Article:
Foundational decisions made, while building Marae or other similar platforms, will have lasting effects on privacy and digital freedom for generations to come. This responsibility and purpose is the inspiration behind "Marae". In New Zealand and other parts of Polynesia, a Marae is a communal building where all kinds of critical social functions and rituals take place. Throughout history they've hosted birth rites, funerals, trade negotiations, religious sacraments, and even political deliberation. The word’s origin itself references an “open clearing without weeds”, which we can only imagine was carved out of the dense tropical jungle, consciously cultivated in order to lift humanity from chaotic obscurity to civilization. As the heart of a community, a Marae is a testament to what can be accomplished when concentrated efforts are made to procure and architect the spaces we live within.

The Why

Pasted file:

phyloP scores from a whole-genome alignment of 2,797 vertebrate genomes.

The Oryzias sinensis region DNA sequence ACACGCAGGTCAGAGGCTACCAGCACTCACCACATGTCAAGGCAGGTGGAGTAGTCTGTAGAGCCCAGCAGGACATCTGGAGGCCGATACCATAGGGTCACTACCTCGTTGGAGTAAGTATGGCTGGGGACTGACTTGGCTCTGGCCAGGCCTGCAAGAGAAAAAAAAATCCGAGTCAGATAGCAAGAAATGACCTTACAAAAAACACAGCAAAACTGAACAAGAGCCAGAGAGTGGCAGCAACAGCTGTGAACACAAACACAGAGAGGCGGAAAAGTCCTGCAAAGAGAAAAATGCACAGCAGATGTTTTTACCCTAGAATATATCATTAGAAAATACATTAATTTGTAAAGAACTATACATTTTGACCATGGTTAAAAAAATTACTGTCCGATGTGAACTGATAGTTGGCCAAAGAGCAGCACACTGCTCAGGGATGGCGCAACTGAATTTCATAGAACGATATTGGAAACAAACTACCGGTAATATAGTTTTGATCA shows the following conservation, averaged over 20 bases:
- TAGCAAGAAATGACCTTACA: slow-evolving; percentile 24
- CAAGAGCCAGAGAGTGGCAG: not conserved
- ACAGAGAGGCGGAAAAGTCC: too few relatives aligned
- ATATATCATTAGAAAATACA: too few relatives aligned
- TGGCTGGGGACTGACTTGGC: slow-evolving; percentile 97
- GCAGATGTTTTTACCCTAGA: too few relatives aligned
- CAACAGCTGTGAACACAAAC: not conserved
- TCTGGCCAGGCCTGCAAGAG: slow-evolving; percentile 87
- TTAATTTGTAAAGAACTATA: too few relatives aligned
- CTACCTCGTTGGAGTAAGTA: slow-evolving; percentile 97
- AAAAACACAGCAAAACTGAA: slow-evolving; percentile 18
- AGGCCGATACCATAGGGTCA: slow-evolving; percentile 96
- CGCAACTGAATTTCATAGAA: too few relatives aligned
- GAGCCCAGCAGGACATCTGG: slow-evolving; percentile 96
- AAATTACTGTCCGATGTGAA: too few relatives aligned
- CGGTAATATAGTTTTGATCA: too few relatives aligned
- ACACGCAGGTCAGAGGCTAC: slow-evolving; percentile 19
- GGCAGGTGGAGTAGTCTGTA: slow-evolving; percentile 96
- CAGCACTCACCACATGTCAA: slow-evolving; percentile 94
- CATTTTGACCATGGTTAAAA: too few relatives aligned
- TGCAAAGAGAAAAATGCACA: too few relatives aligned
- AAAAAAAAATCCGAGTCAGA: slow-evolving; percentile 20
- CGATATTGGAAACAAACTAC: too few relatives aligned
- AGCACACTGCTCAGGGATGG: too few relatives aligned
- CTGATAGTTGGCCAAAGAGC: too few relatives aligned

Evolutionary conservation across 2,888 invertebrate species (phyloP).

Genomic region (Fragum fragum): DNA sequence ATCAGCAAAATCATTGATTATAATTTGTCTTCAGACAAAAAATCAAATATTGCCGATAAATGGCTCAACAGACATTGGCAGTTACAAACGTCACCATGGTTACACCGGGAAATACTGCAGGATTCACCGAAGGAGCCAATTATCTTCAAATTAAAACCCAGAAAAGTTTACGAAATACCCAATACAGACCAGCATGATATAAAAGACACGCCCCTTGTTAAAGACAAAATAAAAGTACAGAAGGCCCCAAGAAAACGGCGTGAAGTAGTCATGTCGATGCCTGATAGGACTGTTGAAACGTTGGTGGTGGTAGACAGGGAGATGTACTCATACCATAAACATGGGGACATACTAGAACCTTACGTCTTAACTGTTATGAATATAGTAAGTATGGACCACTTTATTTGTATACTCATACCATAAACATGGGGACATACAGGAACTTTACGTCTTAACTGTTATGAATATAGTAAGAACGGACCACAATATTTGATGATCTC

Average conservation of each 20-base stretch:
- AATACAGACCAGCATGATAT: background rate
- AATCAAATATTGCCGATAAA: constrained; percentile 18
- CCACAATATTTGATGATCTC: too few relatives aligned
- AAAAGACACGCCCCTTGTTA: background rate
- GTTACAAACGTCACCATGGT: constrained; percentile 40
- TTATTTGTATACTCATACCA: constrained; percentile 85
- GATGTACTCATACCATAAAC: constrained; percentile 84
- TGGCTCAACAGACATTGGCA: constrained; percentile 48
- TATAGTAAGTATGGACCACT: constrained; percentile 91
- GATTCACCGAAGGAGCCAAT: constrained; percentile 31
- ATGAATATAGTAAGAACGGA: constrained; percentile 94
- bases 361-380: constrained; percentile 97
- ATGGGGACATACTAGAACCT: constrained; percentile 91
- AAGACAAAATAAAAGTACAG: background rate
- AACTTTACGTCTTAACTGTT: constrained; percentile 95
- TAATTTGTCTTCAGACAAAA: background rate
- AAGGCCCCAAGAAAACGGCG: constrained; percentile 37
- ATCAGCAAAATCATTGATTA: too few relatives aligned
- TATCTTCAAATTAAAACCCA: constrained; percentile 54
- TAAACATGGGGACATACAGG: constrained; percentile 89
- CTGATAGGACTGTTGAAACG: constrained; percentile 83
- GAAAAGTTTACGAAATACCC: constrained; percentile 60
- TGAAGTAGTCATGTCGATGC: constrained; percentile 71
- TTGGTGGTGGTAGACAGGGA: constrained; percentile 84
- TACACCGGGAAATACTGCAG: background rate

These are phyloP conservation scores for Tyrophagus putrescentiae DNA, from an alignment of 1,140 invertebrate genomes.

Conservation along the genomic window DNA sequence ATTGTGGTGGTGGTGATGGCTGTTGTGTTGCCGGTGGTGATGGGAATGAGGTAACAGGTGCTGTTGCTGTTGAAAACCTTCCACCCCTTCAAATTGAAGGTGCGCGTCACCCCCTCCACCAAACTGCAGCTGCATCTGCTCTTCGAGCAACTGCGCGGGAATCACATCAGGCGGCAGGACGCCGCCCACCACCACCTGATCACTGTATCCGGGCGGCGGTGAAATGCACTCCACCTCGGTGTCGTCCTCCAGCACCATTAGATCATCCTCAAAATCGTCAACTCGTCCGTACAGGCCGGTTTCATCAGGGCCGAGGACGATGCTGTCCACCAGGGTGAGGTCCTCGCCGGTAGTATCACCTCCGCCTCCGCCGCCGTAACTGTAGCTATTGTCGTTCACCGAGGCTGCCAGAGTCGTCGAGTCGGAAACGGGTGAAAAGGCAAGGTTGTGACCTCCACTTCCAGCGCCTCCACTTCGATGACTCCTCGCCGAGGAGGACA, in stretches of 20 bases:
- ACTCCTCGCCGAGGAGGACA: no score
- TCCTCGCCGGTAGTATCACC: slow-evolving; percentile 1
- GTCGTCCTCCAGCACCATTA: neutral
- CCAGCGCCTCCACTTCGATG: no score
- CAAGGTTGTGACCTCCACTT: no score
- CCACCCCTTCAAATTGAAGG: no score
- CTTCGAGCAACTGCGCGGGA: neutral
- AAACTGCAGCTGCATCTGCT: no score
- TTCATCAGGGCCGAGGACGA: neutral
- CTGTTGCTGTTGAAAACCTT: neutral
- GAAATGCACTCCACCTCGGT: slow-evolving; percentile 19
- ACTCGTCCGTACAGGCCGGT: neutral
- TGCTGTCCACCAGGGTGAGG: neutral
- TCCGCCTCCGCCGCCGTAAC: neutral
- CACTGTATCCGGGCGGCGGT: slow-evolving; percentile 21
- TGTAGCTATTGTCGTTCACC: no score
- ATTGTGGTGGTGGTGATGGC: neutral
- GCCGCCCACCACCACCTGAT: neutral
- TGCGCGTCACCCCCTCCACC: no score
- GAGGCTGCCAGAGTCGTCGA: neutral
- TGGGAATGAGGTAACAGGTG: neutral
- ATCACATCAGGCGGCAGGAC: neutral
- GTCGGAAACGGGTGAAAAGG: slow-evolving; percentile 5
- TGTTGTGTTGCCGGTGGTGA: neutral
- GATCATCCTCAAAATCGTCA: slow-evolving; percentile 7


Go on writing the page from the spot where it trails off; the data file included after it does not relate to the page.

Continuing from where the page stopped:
I think that it's grown increasingly obvious over recent years that we're on the precipice of seismic change as a people. There's a feeling in the air, as if our collective "gut" has caught on to the rapid change around us. Black Mirror and "a boring dystopia" memes regularly ring true. Our largest digital platforms have upended age-old social contracts, and the boundary between public and private life has been blurred. That's because surveillance and censorship are not only expected, but sometimes even called for in these spaces. Heck, we just saw an ex-President forcibly taken off of one of the world's largest stages for what amounted to be a couple emotionally-charged tweets and a ton of hypotheticals. No judge, no jury, just the executioner. And I can't stand the guy, mind you, but wanton censorship is a much, much larger threat to all of us in the long run. When it comes to our digital reality, it often feels like we're living in a Banana Republic of sorts, where the largest Big Tech execs influenced by the latest PR/PC trends dictate the terms by which we are allowed to engage with one another (make sure you read the fine print). This is not how our most important communal spaces should be governed. How can we claim to be even remotely enlightened as a society, if we aren't comfortable letting each other communicate freely? I often wonder, if in the distant future we didn't physically talk to one another but communicated in some digital sense, how much of the richness and freedom of our thoughts would also be lost?